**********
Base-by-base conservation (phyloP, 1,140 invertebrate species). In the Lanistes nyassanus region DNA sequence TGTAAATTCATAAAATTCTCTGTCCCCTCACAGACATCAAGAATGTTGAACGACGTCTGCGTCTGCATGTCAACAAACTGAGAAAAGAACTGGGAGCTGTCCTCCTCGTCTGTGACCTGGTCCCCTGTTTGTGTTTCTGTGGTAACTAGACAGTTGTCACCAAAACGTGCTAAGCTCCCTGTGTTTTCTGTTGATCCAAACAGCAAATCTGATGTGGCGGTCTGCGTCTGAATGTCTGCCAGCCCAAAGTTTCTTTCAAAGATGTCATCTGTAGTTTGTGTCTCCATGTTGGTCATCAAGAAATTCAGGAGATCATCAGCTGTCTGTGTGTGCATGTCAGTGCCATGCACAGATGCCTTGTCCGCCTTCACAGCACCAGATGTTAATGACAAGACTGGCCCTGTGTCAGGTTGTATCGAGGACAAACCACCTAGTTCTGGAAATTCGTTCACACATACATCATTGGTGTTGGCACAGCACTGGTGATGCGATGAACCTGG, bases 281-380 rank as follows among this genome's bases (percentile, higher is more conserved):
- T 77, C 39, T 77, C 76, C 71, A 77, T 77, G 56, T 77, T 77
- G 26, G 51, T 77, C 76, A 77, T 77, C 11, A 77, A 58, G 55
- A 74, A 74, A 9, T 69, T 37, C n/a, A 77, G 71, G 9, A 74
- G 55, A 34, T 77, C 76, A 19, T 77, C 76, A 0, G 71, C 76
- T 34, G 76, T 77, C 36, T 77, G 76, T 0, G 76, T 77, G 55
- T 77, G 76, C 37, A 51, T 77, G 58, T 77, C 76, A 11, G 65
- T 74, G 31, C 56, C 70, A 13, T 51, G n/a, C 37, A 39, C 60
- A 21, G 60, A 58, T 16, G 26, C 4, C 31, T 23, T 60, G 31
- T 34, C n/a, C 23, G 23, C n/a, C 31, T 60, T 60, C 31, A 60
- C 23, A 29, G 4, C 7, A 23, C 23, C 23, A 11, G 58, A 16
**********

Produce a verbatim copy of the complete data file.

Base-by-base conservation (phyloP, 1,140 invertebrate species). In the Lanistes nyassanus region DNA sequence TGTAAATTCATAAAATTCTCTGTCCCCTCACAGACATCAAGAATGTTGAACGACGTCTGCGTCTGCATGTCAACAAACTGAGAAAAGAACTGGGAGCTGTCCTCCTCGTCTGTGACCTGGTCCCCTGTTTGTGTTTCTGTGGTAACTAGACAGTTGTCACCAAAACGTGCTAAGCTCCCTGTGTTTTCTGTTGATCCAAACAGCAAATCTGATGTGGCGGTCTGCGTCTGAATGTCTGCCAGCCCAAAGTTTCTTTCAAAGATGTCATCTGTAGTTTGTGTCTCCATGTTGGTCATCAAGAAATTCAGGAGATCATCAGCTGTCTGTGTGTGCATGTCAGTGCCATGCACAGATGCCTTGTCCGCCTTCACAGCACCAGATGTTAATGACAAGACTGGCCCTGTGTCAGGTTGTATCGAGGACAAACCACCTAGTTCTGGAAATTCGTTCACACATACATCATTGGTGTTGGCACAGCACTGGTGATGCGATGAACCTGG, bases 281-380 rank as follows among this genome's bases (percentile, higher is more conserved):
- T 77, C 39, T 77, C 76, C 71, A 77, T 77, G 56, T 77, T 77
- G 26, G 51, T 77, C 76, A 77, T 77, C 11, A 77, A 58, G 55
- A 74, A 74, A 9, T 69, T 37, C n/a, A 77, G 71, G 9, A 74
- G 55, A 34, T 77, C 76, A 19, T 77, C 76, A 0, G 71, C 76
- T 34, G 76, T 77, C 36, T 77, G 76, T 0, G 76, T 77, G 55
- T 77, G 76, C 37, A 51, T 77, G 58, T 77, C 76, A 11, G 65
- T 74, G 31, C 56, C 70, A 13, T 51, G n/a, C 37, A 39, C 60
- A 21, G 60, A 58, T 16, G 26, C 4, C 31, T 23, T 60, G 31
- T 34, C n/a, C 23, G 23, C n/a, C 31, T 60, T 60, C 31, A 60
- C 23, A 29, G 4, C 7, A 23, C 23, C 23, A 11, G 58, A 16